How to Make the Woman Artist Exceptional
We just love a “badass” woman-artist. The system can handle rebellion – so long as it’s one heroine at a time. Underdog stories sell, as biopics and prestige TV and gift-shop chintz, while making for easy understandings of “difficult” work. But how to break out of the mythology trap? New narrative forms must commit to putting the art first, no matter how radical the biography underneath.
Delphine Seyrig sits on a couch, in what I imagine is her home, settling and resettling herself against the brocaded pillows. Across from the actress, in a chair, wearing a suit, is Claude Lanzmann, the former lover of Simone de Beauvoir. He is interviewing her for a women’s television program called Dim Dam Dom. Lanzmann (though he’ll eventually go on to make the epic Holocaust documentary Shoah in 1985) is, at this point, a workaday journalist trying to get Seyrig to open up about her private life. He mentions a colleague who called her “prickly” – a rose with thorns – because he asked her personal questions and was rebuffed.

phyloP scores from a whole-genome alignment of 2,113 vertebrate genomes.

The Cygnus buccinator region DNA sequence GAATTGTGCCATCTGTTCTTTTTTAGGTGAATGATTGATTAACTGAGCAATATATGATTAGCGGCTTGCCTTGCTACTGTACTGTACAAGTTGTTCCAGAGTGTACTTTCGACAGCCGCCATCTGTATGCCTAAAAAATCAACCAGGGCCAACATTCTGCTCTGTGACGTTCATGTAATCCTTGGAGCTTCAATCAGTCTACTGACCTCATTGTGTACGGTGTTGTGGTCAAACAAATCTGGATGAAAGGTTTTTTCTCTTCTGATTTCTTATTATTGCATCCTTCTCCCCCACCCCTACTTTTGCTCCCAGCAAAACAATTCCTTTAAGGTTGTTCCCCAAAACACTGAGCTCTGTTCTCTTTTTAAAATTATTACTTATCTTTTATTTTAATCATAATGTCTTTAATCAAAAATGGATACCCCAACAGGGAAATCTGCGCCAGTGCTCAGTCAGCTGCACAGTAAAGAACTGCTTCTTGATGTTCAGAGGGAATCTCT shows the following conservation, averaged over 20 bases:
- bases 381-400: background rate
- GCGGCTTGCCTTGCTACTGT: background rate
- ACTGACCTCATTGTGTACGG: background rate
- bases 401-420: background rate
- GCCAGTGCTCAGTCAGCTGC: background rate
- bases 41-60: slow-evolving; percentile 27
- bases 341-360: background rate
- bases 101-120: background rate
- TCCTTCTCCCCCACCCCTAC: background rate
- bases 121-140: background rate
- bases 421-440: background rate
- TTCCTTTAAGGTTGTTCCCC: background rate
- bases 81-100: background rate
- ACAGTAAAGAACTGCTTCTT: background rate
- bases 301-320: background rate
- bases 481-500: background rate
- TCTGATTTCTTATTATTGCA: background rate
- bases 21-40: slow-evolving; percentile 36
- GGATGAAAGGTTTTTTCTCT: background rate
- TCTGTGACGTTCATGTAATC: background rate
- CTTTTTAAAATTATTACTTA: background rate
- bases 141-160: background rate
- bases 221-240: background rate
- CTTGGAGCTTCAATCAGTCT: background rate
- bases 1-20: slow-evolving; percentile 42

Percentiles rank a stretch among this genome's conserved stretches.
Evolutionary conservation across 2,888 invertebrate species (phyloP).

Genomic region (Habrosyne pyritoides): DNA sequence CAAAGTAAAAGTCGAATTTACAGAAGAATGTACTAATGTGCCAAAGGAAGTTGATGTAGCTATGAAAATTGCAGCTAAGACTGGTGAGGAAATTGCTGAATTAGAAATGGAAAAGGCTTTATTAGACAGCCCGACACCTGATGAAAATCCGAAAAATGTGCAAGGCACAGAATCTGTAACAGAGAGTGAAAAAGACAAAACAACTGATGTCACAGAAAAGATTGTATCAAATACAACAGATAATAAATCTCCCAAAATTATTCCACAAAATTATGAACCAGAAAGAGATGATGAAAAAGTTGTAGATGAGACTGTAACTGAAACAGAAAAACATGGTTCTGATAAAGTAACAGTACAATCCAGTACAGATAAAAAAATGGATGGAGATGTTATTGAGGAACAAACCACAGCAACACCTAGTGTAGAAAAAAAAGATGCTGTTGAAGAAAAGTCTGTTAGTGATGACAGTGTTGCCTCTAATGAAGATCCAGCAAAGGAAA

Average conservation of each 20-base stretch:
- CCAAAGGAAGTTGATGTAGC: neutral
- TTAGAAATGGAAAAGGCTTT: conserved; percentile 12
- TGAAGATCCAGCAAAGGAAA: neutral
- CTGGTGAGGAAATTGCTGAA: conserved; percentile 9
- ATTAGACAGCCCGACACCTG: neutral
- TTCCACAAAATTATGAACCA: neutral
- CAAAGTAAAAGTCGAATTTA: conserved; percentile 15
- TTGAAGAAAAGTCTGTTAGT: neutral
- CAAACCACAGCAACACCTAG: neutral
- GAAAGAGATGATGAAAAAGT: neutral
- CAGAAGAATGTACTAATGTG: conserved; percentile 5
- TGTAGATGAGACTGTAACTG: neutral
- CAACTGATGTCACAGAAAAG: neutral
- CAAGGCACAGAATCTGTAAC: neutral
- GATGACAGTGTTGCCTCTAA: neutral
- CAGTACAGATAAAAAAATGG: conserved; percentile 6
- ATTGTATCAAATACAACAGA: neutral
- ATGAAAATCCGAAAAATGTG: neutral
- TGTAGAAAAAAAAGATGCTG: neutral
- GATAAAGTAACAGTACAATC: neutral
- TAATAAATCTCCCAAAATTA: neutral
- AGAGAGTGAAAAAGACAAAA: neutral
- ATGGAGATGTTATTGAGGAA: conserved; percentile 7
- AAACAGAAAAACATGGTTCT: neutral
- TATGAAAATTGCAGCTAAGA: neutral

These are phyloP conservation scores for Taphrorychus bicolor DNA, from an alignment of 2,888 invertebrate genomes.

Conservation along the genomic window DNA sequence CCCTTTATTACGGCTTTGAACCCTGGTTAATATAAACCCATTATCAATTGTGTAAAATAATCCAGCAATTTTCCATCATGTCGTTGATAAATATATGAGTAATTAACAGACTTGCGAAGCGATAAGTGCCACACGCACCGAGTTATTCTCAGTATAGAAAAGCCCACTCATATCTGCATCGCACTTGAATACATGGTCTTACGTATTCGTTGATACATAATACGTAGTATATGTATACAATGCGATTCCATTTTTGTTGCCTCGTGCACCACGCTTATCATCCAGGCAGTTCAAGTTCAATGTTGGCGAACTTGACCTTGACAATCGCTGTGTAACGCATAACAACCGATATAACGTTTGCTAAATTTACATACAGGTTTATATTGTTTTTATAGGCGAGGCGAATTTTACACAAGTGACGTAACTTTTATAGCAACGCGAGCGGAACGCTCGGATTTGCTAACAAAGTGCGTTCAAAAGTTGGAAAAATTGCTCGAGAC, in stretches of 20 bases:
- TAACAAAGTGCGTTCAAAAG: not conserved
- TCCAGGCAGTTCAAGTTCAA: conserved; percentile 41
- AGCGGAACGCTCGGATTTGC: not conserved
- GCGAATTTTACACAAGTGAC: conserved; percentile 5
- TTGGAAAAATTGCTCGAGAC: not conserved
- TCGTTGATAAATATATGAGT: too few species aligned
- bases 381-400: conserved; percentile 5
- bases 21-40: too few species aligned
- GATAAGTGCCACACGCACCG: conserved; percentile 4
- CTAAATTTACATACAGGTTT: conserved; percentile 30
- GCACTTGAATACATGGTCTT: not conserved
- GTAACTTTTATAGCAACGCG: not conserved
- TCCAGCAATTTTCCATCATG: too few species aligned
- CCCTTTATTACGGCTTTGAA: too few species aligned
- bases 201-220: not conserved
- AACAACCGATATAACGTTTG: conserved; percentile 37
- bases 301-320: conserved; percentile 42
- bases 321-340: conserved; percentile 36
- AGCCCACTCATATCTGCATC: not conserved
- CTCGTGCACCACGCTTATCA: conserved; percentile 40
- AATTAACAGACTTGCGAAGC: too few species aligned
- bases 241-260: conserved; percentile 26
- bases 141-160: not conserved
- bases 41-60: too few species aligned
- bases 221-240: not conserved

To Lanzmann as well she has graciously and firmly said her private life just isn’t very interesting to talk about, or for people to read about. But he won’t let it go.
HIM: Do you like to seduce?
HER: All actors do.
HIM: As a woman?
HER: I don’t know, I don’t think that’s very interesting to anyone.
HIM: It’s not for you to decide what people find interesting.
HER: Yes it is up to me to decide what I find interesting.
We see him in profile, or from the back, while the camera closes in on Seyrig from all angles. In this way, the viewer is presumed to share Lanzmann’s point of view, willing her to relent, to give him what he wants. He keeps nosing away at her boundaries, as if her saying “no” were a way of saying coyly “keep asking and maybe I’ll say yes.” Lanzmann is refusing Seyrig the right to a life away from the camera...